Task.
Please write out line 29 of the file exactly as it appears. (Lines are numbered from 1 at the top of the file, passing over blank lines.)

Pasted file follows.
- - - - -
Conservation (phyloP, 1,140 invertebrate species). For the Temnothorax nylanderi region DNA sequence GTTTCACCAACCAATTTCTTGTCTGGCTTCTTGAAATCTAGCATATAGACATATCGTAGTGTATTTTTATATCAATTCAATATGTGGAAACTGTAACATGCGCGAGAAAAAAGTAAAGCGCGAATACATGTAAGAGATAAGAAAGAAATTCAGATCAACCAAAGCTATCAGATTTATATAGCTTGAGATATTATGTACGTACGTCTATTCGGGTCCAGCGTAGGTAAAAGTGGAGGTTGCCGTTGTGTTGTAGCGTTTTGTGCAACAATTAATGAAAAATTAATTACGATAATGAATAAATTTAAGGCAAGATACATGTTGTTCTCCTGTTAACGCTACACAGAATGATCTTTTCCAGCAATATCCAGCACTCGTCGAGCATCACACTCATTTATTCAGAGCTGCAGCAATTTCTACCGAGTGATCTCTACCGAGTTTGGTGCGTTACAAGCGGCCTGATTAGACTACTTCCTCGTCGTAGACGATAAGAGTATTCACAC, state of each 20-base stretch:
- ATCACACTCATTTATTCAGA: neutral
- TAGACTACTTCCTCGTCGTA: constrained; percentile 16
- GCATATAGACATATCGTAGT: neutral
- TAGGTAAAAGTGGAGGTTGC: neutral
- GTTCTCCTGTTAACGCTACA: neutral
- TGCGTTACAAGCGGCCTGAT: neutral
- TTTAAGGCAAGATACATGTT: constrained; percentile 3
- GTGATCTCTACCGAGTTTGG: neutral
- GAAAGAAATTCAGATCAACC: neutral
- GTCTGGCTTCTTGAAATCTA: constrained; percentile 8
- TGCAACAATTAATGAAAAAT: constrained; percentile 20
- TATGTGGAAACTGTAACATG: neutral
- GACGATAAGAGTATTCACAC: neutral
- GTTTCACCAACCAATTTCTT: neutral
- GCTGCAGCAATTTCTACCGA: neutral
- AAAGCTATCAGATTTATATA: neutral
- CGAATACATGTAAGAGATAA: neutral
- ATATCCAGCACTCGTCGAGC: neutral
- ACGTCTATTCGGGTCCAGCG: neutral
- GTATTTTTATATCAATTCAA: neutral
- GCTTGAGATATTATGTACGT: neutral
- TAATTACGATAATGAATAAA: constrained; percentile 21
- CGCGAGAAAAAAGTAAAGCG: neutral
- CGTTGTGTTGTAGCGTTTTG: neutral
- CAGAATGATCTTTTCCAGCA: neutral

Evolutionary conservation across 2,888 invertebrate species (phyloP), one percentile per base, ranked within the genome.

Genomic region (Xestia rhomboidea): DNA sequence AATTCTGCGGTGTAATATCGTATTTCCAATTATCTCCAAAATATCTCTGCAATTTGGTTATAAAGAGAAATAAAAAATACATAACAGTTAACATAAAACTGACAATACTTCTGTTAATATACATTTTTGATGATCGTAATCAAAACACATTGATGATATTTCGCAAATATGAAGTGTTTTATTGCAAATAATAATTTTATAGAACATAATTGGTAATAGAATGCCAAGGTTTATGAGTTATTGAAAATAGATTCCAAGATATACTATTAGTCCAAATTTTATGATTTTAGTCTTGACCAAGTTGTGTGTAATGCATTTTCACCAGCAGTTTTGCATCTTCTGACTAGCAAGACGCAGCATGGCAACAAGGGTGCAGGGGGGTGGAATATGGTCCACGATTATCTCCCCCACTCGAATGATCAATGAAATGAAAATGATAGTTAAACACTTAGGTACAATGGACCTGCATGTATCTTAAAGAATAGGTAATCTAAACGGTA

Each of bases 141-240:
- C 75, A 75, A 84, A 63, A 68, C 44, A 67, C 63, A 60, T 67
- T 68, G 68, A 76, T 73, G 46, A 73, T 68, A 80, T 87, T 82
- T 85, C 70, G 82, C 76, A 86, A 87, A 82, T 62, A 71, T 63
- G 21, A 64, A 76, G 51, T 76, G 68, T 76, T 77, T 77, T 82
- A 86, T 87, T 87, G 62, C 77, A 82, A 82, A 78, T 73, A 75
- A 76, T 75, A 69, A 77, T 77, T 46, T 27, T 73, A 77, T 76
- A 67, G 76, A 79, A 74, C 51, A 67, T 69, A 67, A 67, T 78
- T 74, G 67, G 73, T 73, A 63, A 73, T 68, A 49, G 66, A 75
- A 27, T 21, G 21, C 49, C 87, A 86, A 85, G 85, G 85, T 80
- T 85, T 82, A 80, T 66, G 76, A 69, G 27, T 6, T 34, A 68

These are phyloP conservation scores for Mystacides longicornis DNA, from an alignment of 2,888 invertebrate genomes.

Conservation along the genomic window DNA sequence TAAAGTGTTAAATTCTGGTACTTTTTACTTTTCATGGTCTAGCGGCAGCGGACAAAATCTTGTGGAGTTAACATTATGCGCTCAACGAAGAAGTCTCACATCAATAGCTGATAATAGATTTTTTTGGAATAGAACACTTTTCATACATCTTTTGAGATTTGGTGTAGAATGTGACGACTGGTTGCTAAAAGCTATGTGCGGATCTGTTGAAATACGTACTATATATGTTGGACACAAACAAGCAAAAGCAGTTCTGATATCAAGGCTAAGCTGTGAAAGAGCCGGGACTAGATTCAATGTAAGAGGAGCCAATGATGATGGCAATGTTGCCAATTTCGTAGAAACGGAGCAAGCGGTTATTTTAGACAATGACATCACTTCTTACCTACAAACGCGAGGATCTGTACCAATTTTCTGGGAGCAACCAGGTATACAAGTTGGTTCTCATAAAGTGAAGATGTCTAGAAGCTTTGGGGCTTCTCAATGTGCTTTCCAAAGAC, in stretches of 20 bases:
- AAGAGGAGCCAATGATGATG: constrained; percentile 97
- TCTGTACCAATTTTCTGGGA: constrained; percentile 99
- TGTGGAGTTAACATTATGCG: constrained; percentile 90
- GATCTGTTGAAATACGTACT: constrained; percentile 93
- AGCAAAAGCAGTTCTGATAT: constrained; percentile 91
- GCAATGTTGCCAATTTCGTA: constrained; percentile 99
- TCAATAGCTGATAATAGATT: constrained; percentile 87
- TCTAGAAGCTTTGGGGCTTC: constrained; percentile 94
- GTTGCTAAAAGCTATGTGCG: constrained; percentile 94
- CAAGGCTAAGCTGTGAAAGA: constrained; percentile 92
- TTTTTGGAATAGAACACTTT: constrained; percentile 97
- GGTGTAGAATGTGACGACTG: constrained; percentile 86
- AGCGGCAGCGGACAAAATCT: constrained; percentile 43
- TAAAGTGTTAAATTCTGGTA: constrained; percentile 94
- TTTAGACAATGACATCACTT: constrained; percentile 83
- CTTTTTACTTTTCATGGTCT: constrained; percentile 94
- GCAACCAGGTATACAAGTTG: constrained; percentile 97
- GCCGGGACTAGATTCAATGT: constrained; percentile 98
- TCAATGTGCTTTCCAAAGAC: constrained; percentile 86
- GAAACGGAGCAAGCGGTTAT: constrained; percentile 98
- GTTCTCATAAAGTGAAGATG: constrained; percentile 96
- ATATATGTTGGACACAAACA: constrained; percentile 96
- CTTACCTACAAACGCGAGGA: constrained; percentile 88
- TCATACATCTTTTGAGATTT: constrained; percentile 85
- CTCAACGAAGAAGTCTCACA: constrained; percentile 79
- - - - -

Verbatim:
Each of bases 141-240: